High Intake of Dietary Phosphate May Be Associated with Skin Cancer


Results of a study published in Cancer Prevention Research concluded that a high dietary intake of phosphate promotes tumor formation in an animal model of skin cancer.

Researchers applied a carcinogen found in cigarette smoke (dimethylbenzanthracene) to the skin of mice and then applied another chemical that stimulates cell growth. Mice were then fed a high phosphate diet (1.2% by weight) or a low phosphate diet
(0.2 percent). Those fed a high phosphate diet had 50 percent more skin papilla (initial stage of skin cancer development) compared to those on a low phosphate diet.

Although phosphate is a very important nutrient its intake has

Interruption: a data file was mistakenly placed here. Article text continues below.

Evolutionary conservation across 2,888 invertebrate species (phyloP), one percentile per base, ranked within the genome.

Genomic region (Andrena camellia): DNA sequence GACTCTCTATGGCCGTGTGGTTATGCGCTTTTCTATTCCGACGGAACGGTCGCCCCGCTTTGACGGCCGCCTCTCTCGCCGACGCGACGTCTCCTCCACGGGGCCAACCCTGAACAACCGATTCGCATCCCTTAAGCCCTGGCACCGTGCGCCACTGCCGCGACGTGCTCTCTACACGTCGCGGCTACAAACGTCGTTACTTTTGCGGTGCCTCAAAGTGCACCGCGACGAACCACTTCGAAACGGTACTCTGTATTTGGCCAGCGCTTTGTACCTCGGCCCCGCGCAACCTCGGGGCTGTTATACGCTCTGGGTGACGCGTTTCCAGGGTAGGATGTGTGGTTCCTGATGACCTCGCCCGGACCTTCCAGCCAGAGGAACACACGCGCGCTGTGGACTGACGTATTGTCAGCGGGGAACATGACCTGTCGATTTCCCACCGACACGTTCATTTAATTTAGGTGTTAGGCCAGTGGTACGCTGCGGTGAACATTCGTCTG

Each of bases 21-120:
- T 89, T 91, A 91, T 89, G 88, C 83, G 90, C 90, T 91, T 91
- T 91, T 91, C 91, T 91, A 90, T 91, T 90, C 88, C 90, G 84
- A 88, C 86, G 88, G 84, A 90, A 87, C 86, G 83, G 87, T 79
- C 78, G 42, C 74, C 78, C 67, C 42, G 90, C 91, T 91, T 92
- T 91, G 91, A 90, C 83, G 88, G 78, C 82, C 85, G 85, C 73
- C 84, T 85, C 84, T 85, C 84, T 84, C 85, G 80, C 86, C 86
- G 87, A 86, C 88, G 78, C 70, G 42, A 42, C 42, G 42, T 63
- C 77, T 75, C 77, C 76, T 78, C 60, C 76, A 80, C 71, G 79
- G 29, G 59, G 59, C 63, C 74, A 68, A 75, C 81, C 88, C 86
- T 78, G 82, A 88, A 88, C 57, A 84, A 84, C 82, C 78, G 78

increase dramatically over the past 30 years according public health researchers who say it has been added as an additive in processed foods such as meats, baked goods and soft drinks.

The researchers estimated a human dietary equivalent to the high phosphate diet of the mice would be 1,800 milligrams daily and that is a level many humans match or exceed. The human equivalent of a low phosphate diet would be 500 milligrams.

In 2006 the Department of Agriculture said the average phosphate intake of American male and females over two years of age was 1,334mg and the recommended daily allowance was 1,250 for pre-teens and teenagers and 700mg for adults.

The authors said that a low phosphate diet may help prevent cancer based upon these results obtained with a mouse model.

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